Furthermore, the extreme heat and pressure supercharge the Maillard reaction, yielding the amazingly dark, crisp-crusted, flavour-packed patty that are the hallmarks of a true Smash Burger.


The basic principle of Smash Burgers is to take a big handful of minced beef, loosely packed lest you’ll end up with a beef-puck, and then slam it down onto a very hot, flat surface (cast iron pans work perfectly).

Then - and this part is key - smash the mound of beef as flat as you dare with a spatula or burger press (recommended). I like to aim for roughly 1cm in depth.

Once flattened, heavily salt the top of the patty and leave to sizzle and cook for a couple of minutes. Under no circumstance try to move or disturb your patty - what is happening underneath is culinary magic and should not be disturbed. When your patty has been cooking for a couple of minutes and you can start to see colour creeping up the side take a metal spatula and pry your way under the patty - there may be a little resistance from the crust built up underneath but you want to get as much of that crust as possible so work quickly and precisely.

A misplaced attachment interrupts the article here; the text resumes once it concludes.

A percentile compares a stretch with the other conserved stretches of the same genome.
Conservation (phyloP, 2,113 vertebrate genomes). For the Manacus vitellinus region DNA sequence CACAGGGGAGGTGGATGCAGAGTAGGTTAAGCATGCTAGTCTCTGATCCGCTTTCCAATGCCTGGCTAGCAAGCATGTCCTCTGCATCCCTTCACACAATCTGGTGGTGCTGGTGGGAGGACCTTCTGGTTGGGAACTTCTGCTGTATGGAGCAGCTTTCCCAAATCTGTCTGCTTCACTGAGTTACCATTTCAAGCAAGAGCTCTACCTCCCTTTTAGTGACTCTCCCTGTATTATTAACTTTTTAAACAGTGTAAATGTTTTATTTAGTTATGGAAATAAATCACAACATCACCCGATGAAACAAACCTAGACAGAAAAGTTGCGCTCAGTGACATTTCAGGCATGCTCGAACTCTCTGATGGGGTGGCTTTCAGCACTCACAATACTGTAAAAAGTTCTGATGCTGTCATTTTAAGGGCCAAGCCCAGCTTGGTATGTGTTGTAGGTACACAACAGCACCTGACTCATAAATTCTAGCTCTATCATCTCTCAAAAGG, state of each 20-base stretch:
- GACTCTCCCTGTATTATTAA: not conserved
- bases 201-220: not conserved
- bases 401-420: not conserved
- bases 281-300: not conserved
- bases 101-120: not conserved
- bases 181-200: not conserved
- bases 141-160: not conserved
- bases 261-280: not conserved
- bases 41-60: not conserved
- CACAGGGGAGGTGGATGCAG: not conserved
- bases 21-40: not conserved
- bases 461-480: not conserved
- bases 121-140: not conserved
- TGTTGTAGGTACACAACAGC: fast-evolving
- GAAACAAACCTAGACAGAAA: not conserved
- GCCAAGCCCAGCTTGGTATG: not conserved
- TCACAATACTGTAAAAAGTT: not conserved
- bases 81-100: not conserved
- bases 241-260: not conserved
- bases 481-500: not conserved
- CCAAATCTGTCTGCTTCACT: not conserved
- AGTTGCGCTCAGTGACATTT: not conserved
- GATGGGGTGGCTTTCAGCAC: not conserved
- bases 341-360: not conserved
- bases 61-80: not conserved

Flip the burger and marvel at the magnificent Maillard-made crust that has formed. Salt again and then hit with a few slices of cheese of your choice if desired. Cover the pan, this will aid in cheese melting, and leave to cook for a few more minutes. Once cooked, place into a toasted bun, toasting is non-negotiable, top with bacon, again non-negotiable, a dollop of your favourite burger condiment and you are good to go. In all of a few minutes to boot!


As you may have gathered by this point - I really love a Smash Burger. Hopefully, my ramblings as to their clear superiority over any-and-all other burger craft will have convinced you to try your hand at building your own homemade SmashBurger.

With that in mind, we have 3 variations of our beloved Smash Burger to get your teeth into and provide a little inspiration for your next burger indulgence.